in F. Berchtold et al., Oekon.-techn. Fl. Böhm. 2(1): 13. 1838.
Plants medium-sized, grass green, young inflorescences yellowish, often becoming reddish-brown, 25–30 (–40) cm, often robust. Stems densely spreading-hairy in distal 1/2. Leaves: stipules translucent to pale green proximally, apex green; blade reniform or reniform-orbiculate, rather shallowly 7–9-lobed, margins flat or slightly undulate, basal sinuses wide or narrow, basal lobes not overlapping, middle lobes rounded, equal to longer than their half-width; incisions usually relatively short, sometimes absent or relatively long; teeth usually slightly connivent, mostly slightly asymmetric but a few strongly so, apex acute to subobtuse, surfaces densely pubescent throughout, adaxial gray green to dark green. Inflorescences: primary branches densely hairy; peduncles sparsely hairy or glabrous. Pedicels glabrous or some of the proximal hairy. Flowers green, often becoming reddish; epicalyx bractlet lengths at least 0.5 times sepals (not longer, always narrower); hypanthium rounded at base, usually sparsely to densely spreading-hairy, rarely glabrous. Achenes exserted 1/5 from discs.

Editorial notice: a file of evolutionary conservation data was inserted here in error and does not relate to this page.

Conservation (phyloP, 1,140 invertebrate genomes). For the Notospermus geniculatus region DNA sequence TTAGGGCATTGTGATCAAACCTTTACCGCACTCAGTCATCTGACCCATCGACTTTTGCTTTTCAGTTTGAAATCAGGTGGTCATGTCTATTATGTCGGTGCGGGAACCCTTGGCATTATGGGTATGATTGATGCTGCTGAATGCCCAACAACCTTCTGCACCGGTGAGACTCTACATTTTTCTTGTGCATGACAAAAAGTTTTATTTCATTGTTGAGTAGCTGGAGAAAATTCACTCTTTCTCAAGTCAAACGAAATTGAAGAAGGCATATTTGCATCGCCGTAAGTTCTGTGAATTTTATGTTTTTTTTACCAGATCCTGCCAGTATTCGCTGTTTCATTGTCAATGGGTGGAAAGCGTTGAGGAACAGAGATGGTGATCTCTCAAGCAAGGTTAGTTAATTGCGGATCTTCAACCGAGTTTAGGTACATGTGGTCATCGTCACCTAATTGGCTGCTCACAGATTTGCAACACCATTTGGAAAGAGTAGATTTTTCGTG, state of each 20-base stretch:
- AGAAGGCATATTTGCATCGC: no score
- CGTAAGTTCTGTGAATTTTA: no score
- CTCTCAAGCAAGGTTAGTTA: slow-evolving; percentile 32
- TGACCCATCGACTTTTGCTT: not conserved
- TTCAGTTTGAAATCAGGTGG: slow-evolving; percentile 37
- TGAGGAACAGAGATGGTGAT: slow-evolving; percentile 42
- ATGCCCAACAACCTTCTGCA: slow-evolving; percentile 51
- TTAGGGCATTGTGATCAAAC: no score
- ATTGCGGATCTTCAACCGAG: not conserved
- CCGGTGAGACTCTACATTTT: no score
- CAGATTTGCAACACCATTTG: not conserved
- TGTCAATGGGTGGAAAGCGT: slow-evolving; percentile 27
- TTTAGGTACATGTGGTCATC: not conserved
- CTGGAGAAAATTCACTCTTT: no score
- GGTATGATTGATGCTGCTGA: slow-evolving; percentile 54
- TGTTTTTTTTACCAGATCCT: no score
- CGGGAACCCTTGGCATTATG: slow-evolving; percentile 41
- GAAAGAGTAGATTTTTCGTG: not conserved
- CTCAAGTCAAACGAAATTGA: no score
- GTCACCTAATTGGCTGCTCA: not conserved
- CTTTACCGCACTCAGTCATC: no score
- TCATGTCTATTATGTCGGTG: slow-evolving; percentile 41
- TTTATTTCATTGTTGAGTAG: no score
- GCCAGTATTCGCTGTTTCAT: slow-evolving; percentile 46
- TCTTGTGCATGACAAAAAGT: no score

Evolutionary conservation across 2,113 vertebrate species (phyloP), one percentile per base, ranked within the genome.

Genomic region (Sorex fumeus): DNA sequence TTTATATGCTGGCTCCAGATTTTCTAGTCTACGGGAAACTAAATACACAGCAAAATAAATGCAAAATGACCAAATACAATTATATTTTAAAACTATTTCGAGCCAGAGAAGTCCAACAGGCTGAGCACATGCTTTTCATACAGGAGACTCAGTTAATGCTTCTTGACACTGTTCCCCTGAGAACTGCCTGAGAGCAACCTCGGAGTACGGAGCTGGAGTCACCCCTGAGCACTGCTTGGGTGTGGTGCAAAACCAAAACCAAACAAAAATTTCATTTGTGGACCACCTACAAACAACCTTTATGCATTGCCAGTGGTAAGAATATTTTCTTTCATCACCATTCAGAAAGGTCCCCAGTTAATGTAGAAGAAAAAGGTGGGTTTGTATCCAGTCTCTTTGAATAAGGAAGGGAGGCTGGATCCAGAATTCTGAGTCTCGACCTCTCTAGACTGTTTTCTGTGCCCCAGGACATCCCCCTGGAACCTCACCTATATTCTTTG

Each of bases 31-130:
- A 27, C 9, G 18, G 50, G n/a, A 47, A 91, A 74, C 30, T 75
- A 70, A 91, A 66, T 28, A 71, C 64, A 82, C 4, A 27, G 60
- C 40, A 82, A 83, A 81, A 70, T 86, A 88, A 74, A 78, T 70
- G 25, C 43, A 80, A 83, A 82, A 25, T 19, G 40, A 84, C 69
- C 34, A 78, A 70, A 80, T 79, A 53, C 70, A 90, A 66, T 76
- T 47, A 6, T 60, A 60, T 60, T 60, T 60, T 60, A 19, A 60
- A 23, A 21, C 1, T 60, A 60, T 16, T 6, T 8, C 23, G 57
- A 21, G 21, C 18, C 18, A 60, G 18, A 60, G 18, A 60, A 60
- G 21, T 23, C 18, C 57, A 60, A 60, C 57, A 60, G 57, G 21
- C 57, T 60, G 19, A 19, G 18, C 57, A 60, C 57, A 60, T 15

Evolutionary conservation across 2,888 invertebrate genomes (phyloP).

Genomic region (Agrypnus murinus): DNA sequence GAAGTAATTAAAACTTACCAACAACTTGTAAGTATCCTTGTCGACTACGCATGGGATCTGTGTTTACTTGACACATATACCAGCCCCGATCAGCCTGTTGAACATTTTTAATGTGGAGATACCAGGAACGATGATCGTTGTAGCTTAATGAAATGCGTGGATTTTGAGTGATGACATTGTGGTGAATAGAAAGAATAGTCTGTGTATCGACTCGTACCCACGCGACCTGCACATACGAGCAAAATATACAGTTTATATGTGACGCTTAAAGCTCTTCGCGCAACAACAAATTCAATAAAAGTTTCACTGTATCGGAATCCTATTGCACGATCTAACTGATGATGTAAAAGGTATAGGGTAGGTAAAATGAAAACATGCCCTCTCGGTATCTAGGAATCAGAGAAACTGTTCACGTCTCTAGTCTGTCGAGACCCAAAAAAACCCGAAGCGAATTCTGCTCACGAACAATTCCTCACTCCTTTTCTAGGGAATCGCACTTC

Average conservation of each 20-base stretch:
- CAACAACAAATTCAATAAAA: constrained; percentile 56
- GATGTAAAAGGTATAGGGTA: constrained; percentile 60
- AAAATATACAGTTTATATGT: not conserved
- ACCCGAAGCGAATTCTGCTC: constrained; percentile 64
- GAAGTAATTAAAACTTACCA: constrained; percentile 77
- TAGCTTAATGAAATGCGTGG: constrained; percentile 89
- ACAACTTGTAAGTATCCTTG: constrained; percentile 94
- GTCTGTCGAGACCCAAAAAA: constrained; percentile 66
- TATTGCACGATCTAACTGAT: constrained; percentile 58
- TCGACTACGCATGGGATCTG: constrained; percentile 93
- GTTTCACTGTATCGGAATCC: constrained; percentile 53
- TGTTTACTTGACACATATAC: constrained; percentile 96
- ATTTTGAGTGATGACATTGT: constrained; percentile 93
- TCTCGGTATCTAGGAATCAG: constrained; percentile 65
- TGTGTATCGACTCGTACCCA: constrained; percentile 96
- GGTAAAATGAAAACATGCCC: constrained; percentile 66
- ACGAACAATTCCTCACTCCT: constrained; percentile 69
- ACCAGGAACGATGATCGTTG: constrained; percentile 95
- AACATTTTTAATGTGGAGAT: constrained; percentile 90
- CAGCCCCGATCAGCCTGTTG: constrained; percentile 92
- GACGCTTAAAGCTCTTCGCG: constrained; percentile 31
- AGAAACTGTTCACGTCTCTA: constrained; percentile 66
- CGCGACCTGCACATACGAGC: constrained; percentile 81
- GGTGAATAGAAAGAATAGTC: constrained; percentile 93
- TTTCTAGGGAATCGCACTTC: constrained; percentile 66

Phenology: Flowering late May–Sep.
Habitat: Meadows, lawns, ditches, under trees
Elevation: 0–3000 m
Introduced; B.C., Nfld. and Labr. (Nfld.), N.S., Ont., Que., Conn., Maine, Mass., Mont., N.H., N.Mex., N.Y., Vt., Wis., Europe
"timessepals" is not declared as a valid unit of measurement for this property.